Anyone who ever said, “Is nice,” in a broad unidentifiable accent, or wore a bushy fake moustache or, horror of horrors, donned a fluorescent Mankini Swimsuit Thong for a day at the beach will need no introduction to Borat Sagdiyev. Fourteen years ago Kazakhstan’s most famous reporter, the comic creation of Sacha Baron Cohen, spawned a million Halloween costumes and ten times that in bad, inappropriate impressions.
Now, into a world of fake Borats, the real deal returns. “Borat Subsequent MovieFilm,” streaming exclusively on Amazon Prime Video, once again blurs the line between comedy and tragedy, reality and fiction.
The new movie begins with a chance for redemption. After the events of the first movie Borat was thrown into prison, an embarrassment to his country and family. His son is so ashamed he changed his name from Sagdiyev to Jeffrey Epstein. Only his daughter Tutar (Maria Bakalova) still talks with the family patriarch.
The action begins with Borat being released from prison, cleaned up and once again sent to “Yankeeland” on a mission. His job is to earn the respect of Donald Trump by giving the gift of a monkey to “Vice Premier Pence.” When Borat arrives though, the monkey is gone from its packing crate. In its place is Tutar. “My daughter is here,” Borat reports back to Kazakhstan. “Should I give her as a gift?”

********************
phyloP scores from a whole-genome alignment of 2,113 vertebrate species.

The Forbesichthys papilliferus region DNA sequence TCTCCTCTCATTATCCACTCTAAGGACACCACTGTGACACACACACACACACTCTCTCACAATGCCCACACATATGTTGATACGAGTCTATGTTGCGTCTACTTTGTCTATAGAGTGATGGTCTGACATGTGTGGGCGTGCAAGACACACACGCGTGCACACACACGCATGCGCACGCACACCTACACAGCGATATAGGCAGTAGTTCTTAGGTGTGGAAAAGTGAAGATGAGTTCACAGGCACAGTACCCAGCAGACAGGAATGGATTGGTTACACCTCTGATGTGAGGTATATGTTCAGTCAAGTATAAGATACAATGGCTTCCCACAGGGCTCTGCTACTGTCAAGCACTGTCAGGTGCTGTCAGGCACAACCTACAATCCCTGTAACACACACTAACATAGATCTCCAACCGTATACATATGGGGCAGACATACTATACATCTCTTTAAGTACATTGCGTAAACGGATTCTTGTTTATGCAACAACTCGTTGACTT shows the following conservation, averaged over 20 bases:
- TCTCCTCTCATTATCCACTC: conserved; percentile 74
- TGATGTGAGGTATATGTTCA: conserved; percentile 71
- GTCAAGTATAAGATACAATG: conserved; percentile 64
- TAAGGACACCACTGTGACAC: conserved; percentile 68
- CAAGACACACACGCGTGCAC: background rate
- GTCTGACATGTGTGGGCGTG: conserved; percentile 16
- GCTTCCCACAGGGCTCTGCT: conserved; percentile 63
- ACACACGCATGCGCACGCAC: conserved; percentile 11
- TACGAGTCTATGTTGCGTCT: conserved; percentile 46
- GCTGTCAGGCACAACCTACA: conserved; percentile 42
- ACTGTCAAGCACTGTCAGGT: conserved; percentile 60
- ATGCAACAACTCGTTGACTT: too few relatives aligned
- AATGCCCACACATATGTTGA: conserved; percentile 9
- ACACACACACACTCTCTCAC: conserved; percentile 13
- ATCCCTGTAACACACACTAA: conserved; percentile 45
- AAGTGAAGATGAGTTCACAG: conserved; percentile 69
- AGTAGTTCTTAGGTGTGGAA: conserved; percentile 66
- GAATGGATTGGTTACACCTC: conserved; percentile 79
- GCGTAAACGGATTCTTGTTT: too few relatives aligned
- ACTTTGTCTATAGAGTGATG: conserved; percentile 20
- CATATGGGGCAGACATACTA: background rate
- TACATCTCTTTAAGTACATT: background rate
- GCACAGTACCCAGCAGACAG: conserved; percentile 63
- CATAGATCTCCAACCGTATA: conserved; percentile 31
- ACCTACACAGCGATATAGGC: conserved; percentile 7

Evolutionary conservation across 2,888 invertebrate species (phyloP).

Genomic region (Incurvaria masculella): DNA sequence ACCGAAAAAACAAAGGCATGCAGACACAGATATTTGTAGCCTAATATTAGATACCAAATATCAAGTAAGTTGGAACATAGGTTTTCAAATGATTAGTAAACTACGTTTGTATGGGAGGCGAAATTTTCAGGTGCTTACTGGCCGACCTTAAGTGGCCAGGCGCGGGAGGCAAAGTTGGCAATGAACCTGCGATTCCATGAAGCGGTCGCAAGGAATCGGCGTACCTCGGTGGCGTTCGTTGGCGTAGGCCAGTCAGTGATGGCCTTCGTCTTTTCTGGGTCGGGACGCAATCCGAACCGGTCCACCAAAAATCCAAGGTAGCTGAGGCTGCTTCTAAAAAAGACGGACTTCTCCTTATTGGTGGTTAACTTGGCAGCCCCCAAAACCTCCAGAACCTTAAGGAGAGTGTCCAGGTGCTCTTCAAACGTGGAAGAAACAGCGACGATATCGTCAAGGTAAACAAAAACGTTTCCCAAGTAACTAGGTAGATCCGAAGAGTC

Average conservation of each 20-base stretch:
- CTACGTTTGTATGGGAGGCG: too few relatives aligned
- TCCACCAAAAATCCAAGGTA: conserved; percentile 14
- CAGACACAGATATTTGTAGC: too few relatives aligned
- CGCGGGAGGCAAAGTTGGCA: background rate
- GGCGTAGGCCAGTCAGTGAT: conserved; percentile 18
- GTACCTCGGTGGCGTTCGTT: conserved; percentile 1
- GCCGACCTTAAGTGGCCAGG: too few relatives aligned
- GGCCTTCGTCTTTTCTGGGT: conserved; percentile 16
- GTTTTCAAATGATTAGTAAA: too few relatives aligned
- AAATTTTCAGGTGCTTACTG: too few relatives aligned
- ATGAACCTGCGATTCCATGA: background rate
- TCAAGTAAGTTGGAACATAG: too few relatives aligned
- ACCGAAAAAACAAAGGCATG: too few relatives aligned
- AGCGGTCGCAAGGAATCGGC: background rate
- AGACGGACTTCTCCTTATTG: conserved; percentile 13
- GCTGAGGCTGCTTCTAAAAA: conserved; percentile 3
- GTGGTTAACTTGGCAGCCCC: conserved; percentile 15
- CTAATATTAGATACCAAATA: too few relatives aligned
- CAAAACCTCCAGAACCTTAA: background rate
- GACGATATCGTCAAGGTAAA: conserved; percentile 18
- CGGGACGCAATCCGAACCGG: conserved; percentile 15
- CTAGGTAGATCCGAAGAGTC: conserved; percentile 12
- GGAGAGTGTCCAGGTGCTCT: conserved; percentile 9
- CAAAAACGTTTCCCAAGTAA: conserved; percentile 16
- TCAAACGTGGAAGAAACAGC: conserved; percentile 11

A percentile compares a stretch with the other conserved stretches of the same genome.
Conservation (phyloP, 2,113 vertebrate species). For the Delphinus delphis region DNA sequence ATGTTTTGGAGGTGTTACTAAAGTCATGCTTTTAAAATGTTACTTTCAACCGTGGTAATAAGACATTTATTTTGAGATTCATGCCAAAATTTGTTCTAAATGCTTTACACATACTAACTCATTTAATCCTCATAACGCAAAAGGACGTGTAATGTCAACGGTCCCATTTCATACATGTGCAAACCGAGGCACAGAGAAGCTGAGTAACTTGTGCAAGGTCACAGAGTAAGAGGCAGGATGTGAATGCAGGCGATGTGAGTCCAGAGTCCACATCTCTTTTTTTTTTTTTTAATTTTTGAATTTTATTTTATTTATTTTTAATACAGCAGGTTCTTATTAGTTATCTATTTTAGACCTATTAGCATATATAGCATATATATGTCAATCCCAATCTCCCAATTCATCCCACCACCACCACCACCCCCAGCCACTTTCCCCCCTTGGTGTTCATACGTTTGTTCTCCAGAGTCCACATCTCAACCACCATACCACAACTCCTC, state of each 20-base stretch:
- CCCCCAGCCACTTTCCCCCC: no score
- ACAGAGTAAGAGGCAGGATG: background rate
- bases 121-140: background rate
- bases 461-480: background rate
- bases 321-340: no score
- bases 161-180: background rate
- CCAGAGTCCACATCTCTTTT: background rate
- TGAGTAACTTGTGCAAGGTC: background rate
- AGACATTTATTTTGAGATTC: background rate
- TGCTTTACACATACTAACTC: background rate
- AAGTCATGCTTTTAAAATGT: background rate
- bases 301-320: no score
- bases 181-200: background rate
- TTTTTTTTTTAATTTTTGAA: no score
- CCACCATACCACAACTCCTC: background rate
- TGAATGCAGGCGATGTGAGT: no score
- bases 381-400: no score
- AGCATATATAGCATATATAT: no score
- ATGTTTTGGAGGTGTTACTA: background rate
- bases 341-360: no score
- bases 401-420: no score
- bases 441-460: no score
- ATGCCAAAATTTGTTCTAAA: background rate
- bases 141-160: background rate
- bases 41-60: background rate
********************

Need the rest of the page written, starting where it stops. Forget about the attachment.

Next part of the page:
Thus, begins the journey that will see Borat and Tutar meet with a real-life cast of characters that offers cringe worthy insight into Western culture. There’s an Instagram influencer who teaches Tutar to be submissive to increase her appeal to men. “You want them to like you so you can get money from them.” Then two MAGA men take Borat to a rally where he performs a country song—“Journalists! Who wants to inject them with the Wuhan flu? \ Chop them up like the Saudis do.”—that elicits cheers and straight-armed salutes from the crowd. And then there’s a debutant ball “fertility dance” that redefines the term OMG.
Those scenes are as nervy and squirmy as humour gets but the sequence everyone will be talking about sees a sit-down interview with Donald Trump’s handsy personal lawyer Rudy Giuliani. It begins with Rudy asking, “Did you ever eat a bat?” and goes downhill from there. It is the most outrageous of the film’s several must-be-seen-to-be-believed moments.
It’s not often you can describe a comedy as nerve wracking but “Borat Subsequent MovieFilm” is that film. Baron Cohen’s audacious work is often hilarious but it is the danger that comes along with his stunts that pushes the material from funny to fearless. His work is “Candid Camera” with a sharp edge; a cutting satire that mixes real life undercover reporting with aggressive and often tasteless humour. It is both a high brow exposé of the dark underbelly of this American election year and a low brow comedy that will anything to make you laugh.
Just like the year it is being released “Borat Subsequent MovieFilm” is a chaotic, uncomfortable experience. It will make you laugh but is geared to also make you think.
Cue another round of bad Borat impressions.